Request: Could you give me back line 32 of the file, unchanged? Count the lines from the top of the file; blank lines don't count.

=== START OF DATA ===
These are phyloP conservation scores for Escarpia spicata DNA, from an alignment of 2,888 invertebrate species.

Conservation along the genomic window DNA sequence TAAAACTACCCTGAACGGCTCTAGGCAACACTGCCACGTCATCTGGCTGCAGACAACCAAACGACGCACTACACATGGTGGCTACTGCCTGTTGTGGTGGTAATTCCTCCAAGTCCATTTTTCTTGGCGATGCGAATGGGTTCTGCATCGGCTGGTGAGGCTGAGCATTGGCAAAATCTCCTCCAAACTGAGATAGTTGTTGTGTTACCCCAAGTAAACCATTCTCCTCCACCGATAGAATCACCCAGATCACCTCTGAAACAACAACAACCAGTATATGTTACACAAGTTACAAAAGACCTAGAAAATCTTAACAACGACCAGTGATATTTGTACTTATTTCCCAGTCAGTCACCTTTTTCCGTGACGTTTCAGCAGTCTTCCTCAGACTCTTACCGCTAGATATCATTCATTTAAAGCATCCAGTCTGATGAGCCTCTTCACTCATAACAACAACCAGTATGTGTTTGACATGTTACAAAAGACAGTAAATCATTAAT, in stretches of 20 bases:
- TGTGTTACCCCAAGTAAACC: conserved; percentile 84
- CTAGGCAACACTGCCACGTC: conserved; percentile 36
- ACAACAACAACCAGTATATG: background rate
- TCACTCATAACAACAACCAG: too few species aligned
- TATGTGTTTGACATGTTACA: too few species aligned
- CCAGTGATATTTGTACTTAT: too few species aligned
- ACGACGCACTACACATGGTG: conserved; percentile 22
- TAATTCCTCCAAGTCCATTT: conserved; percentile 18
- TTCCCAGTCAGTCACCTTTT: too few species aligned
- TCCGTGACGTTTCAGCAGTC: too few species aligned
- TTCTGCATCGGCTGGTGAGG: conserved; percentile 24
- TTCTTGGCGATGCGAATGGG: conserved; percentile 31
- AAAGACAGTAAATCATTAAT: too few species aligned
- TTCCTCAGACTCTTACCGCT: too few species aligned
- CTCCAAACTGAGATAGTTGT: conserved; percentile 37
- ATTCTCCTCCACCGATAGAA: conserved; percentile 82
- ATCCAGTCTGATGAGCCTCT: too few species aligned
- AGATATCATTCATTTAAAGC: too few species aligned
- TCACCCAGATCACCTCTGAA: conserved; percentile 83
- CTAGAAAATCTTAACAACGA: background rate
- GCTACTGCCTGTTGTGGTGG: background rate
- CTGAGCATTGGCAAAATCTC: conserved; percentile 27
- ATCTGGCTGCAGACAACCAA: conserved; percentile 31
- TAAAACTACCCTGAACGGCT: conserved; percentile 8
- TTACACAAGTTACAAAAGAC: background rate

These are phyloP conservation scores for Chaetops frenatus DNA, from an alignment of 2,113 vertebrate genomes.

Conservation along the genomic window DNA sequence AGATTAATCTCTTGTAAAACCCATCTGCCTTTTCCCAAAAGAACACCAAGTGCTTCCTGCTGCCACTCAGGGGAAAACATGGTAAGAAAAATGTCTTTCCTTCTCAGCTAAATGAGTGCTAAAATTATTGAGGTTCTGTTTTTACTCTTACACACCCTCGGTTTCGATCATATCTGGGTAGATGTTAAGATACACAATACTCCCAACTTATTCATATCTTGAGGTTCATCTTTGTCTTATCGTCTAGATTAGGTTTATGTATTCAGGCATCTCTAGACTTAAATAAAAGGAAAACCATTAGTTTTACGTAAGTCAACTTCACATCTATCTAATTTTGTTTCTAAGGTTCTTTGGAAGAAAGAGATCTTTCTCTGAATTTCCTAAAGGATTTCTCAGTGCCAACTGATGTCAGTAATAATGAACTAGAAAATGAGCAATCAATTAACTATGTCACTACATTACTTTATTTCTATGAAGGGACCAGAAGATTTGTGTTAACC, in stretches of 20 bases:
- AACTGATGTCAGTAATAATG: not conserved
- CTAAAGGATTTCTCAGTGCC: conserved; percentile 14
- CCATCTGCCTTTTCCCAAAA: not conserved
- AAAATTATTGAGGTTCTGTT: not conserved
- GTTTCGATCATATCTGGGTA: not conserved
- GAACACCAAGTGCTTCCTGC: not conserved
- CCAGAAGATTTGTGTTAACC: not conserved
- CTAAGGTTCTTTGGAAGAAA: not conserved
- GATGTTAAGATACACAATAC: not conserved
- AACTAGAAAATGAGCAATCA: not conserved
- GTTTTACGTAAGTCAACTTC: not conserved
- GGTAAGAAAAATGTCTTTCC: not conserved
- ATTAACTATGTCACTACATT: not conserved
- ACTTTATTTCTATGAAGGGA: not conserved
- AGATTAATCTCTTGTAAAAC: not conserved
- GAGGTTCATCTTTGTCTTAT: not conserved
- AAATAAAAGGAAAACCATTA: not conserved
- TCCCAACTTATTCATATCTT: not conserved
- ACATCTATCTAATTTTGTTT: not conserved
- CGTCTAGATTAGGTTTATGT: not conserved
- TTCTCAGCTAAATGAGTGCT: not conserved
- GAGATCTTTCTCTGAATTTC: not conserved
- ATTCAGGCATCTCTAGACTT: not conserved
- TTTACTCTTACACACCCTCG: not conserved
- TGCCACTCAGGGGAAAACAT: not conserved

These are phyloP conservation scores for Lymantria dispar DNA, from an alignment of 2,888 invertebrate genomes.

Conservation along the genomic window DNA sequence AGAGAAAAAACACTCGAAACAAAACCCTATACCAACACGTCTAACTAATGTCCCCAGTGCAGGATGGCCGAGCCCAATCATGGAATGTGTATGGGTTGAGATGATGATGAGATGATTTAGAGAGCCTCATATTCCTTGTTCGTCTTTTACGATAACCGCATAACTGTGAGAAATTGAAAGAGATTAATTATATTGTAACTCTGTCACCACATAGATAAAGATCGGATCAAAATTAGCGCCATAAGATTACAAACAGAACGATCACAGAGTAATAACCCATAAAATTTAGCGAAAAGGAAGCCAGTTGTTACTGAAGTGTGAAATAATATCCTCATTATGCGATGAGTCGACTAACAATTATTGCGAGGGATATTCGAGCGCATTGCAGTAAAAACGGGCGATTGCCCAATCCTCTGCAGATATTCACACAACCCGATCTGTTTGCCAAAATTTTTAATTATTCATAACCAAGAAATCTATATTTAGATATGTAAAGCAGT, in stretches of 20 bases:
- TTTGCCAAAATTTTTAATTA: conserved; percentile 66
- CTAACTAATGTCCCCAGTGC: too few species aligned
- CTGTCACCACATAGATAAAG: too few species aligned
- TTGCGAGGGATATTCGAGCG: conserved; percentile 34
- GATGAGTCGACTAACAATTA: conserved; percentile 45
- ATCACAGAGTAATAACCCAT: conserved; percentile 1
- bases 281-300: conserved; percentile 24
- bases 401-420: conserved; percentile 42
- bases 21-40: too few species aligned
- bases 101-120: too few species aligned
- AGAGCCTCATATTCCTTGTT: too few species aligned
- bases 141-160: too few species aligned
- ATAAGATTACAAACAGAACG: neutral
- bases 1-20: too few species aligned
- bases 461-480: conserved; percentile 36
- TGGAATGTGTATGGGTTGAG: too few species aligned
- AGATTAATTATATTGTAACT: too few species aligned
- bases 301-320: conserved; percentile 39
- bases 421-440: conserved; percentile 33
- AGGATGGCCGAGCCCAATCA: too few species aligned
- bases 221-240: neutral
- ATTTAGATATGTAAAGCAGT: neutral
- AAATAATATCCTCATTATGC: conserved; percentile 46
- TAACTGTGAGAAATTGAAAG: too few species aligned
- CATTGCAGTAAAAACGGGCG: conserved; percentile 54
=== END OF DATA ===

- CCATCTGCCTTTTCCCAAAA: not conserved